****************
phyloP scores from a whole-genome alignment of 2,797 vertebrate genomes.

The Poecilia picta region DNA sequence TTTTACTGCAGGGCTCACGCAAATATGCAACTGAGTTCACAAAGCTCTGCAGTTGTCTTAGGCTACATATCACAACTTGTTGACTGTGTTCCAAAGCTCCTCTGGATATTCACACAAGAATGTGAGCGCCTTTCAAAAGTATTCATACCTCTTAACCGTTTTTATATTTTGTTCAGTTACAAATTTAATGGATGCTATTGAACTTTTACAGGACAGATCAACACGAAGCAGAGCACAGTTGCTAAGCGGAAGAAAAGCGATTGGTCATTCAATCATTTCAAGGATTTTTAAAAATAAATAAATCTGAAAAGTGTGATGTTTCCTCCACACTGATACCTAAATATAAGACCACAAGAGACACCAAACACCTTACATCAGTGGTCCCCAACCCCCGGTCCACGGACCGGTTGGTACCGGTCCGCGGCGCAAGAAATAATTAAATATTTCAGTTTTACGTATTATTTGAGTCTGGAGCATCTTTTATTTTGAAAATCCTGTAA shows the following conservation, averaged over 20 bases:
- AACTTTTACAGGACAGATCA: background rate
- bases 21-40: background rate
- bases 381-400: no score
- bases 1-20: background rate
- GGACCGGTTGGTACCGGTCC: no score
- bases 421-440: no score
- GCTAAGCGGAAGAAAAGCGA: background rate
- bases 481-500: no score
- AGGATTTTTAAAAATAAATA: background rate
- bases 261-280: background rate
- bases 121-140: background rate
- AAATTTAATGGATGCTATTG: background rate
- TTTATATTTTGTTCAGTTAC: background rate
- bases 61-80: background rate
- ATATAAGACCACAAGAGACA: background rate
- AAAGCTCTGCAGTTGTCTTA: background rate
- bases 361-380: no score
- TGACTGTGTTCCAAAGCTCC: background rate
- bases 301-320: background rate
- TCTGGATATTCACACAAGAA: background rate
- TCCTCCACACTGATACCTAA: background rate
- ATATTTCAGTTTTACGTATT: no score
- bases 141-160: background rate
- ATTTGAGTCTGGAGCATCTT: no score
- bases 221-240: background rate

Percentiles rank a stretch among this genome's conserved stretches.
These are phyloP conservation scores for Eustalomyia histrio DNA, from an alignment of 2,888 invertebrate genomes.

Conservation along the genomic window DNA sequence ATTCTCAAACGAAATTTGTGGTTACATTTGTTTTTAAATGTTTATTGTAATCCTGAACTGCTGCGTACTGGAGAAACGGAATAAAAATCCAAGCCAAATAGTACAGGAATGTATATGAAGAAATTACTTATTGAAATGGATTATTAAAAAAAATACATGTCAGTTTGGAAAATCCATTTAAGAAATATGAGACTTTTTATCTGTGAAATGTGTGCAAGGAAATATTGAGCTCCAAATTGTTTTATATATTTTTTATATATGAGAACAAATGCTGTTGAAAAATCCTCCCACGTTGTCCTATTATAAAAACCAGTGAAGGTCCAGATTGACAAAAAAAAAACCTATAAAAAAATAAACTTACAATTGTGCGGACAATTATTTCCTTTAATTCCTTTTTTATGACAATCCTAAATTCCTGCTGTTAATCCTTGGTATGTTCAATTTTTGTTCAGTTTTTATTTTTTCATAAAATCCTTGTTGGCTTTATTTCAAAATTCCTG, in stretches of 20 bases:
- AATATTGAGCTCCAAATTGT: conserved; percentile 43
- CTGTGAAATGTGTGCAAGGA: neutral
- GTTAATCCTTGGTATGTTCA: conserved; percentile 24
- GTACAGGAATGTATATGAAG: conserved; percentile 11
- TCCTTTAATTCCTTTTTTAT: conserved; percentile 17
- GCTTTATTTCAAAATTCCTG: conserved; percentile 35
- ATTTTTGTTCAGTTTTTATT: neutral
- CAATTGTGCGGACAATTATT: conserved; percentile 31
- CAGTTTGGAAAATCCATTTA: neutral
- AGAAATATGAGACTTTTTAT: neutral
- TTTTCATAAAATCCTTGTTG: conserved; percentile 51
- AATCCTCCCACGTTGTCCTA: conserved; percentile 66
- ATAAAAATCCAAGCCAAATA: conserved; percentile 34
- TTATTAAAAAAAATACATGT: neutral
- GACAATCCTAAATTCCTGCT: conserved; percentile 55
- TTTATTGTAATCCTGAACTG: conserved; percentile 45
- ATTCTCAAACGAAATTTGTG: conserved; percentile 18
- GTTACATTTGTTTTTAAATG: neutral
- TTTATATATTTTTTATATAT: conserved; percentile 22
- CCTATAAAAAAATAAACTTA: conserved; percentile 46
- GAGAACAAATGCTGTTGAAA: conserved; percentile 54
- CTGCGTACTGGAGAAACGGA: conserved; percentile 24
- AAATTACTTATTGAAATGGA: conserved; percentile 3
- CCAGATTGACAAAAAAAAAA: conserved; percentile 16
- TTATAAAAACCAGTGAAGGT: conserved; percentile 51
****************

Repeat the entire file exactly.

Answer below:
phyloP scores from a whole-genome alignment of 2,797 vertebrate genomes.

The Poecilia picta region DNA sequence TTTTACTGCAGGGCTCACGCAAATATGCAACTGAGTTCACAAAGCTCTGCAGTTGTCTTAGGCTACATATCACAACTTGTTGACTGTGTTCCAAAGCTCCTCTGGATATTCACACAAGAATGTGAGCGCCTTTCAAAAGTATTCATACCTCTTAACCGTTTTTATATTTTGTTCAGTTACAAATTTAATGGATGCTATTGAACTTTTACAGGACAGATCAACACGAAGCAGAGCACAGTTGCTAAGCGGAAGAAAAGCGATTGGTCATTCAATCATTTCAAGGATTTTTAAAAATAAATAAATCTGAAAAGTGTGATGTTTCCTCCACACTGATACCTAAATATAAGACCACAAGAGACACCAAACACCTTACATCAGTGGTCCCCAACCCCCGGTCCACGGACCGGTTGGTACCGGTCCGCGGCGCAAGAAATAATTAAATATTTCAGTTTTACGTATTATTTGAGTCTGGAGCATCTTTTATTTTGAAAATCCTGTAA shows the following conservation, averaged over 20 bases:
- AACTTTTACAGGACAGATCA: background rate
- bases 21-40: background rate
- bases 381-400: no score
- bases 1-20: background rate
- GGACCGGTTGGTACCGGTCC: no score
- bases 421-440: no score
- GCTAAGCGGAAGAAAAGCGA: background rate
- bases 481-500: no score
- AGGATTTTTAAAAATAAATA: background rate
- bases 261-280: background rate
- bases 121-140: background rate
- AAATTTAATGGATGCTATTG: background rate
- TTTATATTTTGTTCAGTTAC: background rate
- bases 61-80: background rate
- ATATAAGACCACAAGAGACA: background rate
- AAAGCTCTGCAGTTGTCTTA: background rate
- bases 361-380: no score
- TGACTGTGTTCCAAAGCTCC: background rate
- bases 301-320: background rate
- TCTGGATATTCACACAAGAA: background rate
- TCCTCCACACTGATACCTAA: background rate
- ATATTTCAGTTTTACGTATT: no score
- bases 141-160: background rate
- ATTTGAGTCTGGAGCATCTT: no score
- bases 221-240: background rate

Percentiles rank a stretch among this genome's conserved stretches.
These are phyloP conservation scores for Eustalomyia histrio DNA, from an alignment of 2,888 invertebrate genomes.

Conservation along the genomic window DNA sequence ATTCTCAAACGAAATTTGTGGTTACATTTGTTTTTAAATGTTTATTGTAATCCTGAACTGCTGCGTACTGGAGAAACGGAATAAAAATCCAAGCCAAATAGTACAGGAATGTATATGAAGAAATTACTTATTGAAATGGATTATTAAAAAAAATACATGTCAGTTTGGAAAATCCATTTAAGAAATATGAGACTTTTTATCTGTGAAATGTGTGCAAGGAAATATTGAGCTCCAAATTGTTTTATATATTTTTTATATATGAGAACAAATGCTGTTGAAAAATCCTCCCACGTTGTCCTATTATAAAAACCAGTGAAGGTCCAGATTGACAAAAAAAAAACCTATAAAAAAATAAACTTACAATTGTGCGGACAATTATTTCCTTTAATTCCTTTTTTATGACAATCCTAAATTCCTGCTGTTAATCCTTGGTATGTTCAATTTTTGTTCAGTTTTTATTTTTTCATAAAATCCTTGTTGGCTTTATTTCAAAATTCCTG, in stretches of 20 bases:
- AATATTGAGCTCCAAATTGT: conserved; percentile 43
- CTGTGAAATGTGTGCAAGGA: neutral
- GTTAATCCTTGGTATGTTCA: conserved; percentile 24
- GTACAGGAATGTATATGAAG: conserved; percentile 11
- TCCTTTAATTCCTTTTTTAT: conserved; percentile 17
- GCTTTATTTCAAAATTCCTG: conserved; percentile 35
- ATTTTTGTTCAGTTTTTATT: neutral
- CAATTGTGCGGACAATTATT: conserved; percentile 31
- CAGTTTGGAAAATCCATTTA: neutral
- AGAAATATGAGACTTTTTAT: neutral
- TTTTCATAAAATCCTTGTTG: conserved; percentile 51
- AATCCTCCCACGTTGTCCTA: conserved; percentile 66
- ATAAAAATCCAAGCCAAATA: conserved; percentile 34
- TTATTAAAAAAAATACATGT: neutral
- GACAATCCTAAATTCCTGCT: conserved; percentile 55
- TTTATTGTAATCCTGAACTG: conserved; percentile 45
- ATTCTCAAACGAAATTTGTG: conserved; percentile 18
- GTTACATTTGTTTTTAAATG: neutral
- TTTATATATTTTTTATATAT: conserved; percentile 22
- CCTATAAAAAAATAAACTTA: conserved; percentile 46
- GAGAACAAATGCTGTTGAAA: conserved; percentile 54
- CTGCGTACTGGAGAAACGGA: conserved; percentile 24
- AAATTACTTATTGAAATGGA: conserved; percentile 3
- CCAGATTGACAAAAAAAAAA: conserved; percentile 16
- TTATAAAAACCAGTGAAGGT: conserved; percentile 51